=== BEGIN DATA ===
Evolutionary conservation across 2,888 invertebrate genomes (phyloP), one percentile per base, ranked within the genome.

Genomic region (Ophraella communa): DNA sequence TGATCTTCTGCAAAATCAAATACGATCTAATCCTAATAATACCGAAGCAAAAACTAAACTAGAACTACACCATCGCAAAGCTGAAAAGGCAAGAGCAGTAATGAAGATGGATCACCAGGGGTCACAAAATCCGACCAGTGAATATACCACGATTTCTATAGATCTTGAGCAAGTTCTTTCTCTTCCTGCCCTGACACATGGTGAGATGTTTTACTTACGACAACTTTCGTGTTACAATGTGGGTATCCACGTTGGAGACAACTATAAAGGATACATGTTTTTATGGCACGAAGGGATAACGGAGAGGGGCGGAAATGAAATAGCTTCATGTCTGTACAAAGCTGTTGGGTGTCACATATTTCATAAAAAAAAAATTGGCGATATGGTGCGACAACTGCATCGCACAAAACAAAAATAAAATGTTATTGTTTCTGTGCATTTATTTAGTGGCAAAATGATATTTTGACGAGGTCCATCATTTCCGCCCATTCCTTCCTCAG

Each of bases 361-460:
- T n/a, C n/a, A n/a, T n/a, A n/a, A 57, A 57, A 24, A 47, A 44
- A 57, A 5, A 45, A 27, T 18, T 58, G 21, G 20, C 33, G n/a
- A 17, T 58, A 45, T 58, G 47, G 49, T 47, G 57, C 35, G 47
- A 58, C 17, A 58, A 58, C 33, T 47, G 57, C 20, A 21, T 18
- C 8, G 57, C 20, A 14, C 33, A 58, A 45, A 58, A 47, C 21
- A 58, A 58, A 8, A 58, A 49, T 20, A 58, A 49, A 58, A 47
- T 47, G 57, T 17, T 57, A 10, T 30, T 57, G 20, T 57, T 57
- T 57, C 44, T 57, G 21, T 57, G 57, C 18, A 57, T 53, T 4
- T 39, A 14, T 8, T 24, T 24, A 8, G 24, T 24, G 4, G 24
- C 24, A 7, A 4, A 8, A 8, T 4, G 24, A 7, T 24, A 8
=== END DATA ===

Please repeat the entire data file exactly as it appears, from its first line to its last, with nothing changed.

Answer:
Evolutionary conservation across 2,888 invertebrate genomes (phyloP), one percentile per base, ranked within the genome.

Genomic region (Ophraella communa): DNA sequence TGATCTTCTGCAAAATCAAATACGATCTAATCCTAATAATACCGAAGCAAAAACTAAACTAGAACTACACCATCGCAAAGCTGAAAAGGCAAGAGCAGTAATGAAGATGGATCACCAGGGGTCACAAAATCCGACCAGTGAATATACCACGATTTCTATAGATCTTGAGCAAGTTCTTTCTCTTCCTGCCCTGACACATGGTGAGATGTTTTACTTACGACAACTTTCGTGTTACAATGTGGGTATCCACGTTGGAGACAACTATAAAGGATACATGTTTTTATGGCACGAAGGGATAACGGAGAGGGGCGGAAATGAAATAGCTTCATGTCTGTACAAAGCTGTTGGGTGTCACATATTTCATAAAAAAAAAATTGGCGATATGGTGCGACAACTGCATCGCACAAAACAAAAATAAAATGTTATTGTTTCTGTGCATTTATTTAGTGGCAAAATGATATTTTGACGAGGTCCATCATTTCCGCCCATTCCTTCCTCAG

Each of bases 361-460:
- T n/a, C n/a, A n/a, T n/a, A n/a, A 57, A 57, A 24, A 47, A 44
- A 57, A 5, A 45, A 27, T 18, T 58, G 21, G 20, C 33, G n/a
- A 17, T 58, A 45, T 58, G 47, G 49, T 47, G 57, C 35, G 47
- A 58, C 17, A 58, A 58, C 33, T 47, G 57, C 20, A 21, T 18
- C 8, G 57, C 20, A 14, C 33, A 58, A 45, A 58, A 47, C 21
- A 58, A 58, A 8, A 58, A 49, T 20, A 58, A 49, A 58, A 47
- T 47, G 57, T 17, T 57, A 10, T 30, T 57, G 20, T 57, T 57
- T 57, C 44, T 57, G 21, T 57, G 57, C 18, A 57, T 53, T 4
- T 39, A 14, T 8, T 24, T 24, A 8, G 24, T 24, G 4, G 24
- C 24, A 7, A 4, A 8, A 8, T 4, G 24, A 7, T 24, A 8